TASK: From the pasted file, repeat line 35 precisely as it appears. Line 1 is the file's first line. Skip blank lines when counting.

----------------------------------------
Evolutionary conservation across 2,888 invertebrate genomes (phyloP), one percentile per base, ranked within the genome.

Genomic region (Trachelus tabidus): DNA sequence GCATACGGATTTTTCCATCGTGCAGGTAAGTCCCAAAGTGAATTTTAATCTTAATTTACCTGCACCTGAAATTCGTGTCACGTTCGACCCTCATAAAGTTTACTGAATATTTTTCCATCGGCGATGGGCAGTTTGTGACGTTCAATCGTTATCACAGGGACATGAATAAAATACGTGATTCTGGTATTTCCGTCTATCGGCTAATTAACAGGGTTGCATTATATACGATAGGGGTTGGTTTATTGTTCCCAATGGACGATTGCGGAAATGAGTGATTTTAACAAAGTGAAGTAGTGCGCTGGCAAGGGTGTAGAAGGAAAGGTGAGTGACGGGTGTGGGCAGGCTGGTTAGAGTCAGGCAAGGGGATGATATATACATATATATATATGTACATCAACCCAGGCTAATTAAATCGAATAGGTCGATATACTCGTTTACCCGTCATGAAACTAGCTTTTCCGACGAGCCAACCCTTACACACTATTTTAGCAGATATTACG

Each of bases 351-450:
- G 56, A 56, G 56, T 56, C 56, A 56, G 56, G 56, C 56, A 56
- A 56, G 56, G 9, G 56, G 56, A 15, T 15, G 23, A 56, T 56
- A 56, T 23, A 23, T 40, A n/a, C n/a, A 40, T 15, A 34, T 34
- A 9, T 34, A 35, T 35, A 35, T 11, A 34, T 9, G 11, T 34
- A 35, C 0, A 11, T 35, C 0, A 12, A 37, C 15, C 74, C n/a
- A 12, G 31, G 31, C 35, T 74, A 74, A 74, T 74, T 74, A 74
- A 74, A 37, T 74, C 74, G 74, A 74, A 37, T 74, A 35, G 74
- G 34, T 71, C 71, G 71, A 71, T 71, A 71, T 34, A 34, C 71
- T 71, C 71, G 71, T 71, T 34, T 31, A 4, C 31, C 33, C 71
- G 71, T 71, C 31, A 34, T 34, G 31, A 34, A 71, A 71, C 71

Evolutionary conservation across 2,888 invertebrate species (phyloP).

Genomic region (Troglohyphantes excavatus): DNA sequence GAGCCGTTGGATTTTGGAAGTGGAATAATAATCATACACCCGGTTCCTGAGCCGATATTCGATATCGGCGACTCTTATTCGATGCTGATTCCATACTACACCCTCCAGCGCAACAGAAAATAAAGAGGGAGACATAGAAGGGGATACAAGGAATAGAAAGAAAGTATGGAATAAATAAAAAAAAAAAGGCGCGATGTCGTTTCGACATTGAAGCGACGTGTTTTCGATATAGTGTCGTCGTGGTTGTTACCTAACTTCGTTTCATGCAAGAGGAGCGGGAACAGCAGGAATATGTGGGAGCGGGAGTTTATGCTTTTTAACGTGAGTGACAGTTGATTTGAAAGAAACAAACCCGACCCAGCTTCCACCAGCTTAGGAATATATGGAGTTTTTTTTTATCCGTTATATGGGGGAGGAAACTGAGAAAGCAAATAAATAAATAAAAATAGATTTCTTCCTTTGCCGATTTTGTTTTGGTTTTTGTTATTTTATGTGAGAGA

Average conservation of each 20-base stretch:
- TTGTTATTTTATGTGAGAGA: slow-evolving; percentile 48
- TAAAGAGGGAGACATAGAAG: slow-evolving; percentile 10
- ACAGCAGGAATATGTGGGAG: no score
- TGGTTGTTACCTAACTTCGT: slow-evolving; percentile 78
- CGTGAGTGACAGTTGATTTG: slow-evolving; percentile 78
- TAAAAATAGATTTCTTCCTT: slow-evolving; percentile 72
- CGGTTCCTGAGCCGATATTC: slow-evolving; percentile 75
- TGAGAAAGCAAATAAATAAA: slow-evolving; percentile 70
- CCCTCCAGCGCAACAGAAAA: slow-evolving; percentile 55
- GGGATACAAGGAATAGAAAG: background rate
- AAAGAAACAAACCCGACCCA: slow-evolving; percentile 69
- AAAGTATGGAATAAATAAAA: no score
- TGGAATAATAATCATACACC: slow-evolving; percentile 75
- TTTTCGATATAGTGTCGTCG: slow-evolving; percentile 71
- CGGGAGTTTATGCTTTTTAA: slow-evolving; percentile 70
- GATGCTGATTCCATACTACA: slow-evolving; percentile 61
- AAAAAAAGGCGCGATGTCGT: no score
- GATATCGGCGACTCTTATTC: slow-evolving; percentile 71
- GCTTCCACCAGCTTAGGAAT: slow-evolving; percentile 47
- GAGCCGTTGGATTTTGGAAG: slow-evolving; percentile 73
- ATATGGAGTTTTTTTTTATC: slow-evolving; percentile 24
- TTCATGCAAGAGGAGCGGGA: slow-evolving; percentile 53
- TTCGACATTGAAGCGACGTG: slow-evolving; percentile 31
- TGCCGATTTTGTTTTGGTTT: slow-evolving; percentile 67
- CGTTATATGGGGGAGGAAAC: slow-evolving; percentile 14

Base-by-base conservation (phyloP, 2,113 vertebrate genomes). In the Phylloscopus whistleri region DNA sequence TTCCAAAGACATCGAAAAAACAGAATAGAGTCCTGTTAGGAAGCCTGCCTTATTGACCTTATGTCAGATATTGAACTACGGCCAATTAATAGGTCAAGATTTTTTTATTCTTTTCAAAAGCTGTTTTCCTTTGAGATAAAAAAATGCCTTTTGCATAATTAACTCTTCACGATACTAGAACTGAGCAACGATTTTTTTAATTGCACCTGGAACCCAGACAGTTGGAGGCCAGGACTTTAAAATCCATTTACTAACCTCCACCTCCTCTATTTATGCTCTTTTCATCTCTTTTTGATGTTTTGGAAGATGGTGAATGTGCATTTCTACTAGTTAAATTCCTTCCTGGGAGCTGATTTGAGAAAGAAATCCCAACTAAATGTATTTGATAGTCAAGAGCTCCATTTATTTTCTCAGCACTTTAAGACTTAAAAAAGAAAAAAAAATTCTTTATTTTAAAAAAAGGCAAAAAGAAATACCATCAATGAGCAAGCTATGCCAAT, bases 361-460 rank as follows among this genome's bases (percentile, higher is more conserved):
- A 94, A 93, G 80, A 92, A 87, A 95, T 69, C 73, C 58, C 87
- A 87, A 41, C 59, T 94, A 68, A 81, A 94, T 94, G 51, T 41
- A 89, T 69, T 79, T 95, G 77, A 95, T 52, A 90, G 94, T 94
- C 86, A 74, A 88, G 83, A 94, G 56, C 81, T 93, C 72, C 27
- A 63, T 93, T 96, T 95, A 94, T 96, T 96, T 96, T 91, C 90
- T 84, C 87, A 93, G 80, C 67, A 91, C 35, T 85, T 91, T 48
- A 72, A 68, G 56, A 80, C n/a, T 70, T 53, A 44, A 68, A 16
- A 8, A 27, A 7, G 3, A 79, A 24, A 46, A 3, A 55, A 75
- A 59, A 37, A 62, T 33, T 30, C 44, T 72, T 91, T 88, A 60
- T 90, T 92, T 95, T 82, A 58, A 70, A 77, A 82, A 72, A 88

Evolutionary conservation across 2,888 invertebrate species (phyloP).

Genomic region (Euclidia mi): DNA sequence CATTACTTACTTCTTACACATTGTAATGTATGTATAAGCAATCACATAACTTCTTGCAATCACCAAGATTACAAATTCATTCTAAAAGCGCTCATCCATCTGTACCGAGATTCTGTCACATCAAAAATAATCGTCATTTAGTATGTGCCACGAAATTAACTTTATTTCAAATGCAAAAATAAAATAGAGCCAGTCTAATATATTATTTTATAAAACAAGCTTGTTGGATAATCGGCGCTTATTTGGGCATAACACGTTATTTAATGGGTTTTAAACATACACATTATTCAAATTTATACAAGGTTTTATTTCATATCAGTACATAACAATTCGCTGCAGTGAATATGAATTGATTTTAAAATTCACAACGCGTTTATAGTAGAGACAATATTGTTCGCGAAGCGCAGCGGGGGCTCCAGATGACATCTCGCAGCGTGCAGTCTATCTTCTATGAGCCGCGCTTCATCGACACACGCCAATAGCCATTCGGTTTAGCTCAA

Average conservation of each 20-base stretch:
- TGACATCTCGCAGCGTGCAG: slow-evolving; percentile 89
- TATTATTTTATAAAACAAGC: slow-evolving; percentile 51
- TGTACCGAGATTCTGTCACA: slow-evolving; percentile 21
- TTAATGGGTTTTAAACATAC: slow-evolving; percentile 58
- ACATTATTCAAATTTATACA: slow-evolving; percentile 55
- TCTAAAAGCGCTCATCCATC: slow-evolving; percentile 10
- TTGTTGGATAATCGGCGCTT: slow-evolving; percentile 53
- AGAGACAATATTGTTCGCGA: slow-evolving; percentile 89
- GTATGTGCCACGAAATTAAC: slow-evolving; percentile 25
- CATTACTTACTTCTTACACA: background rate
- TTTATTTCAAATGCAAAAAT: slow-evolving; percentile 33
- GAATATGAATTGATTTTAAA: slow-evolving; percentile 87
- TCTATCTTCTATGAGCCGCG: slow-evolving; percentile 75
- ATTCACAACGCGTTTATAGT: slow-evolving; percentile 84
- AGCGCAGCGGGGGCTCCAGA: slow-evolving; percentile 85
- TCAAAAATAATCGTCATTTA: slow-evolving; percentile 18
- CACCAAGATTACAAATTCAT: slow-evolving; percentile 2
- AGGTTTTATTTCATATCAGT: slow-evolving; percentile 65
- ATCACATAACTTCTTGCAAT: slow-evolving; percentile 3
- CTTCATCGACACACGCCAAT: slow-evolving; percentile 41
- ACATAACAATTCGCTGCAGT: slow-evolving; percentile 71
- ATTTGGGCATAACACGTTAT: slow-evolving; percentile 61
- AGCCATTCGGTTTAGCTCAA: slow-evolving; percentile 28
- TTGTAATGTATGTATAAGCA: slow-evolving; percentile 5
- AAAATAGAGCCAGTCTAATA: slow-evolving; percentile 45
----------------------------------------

- GCTTCCACCAGCTTAGGAAT: slow-evolving; percentile 47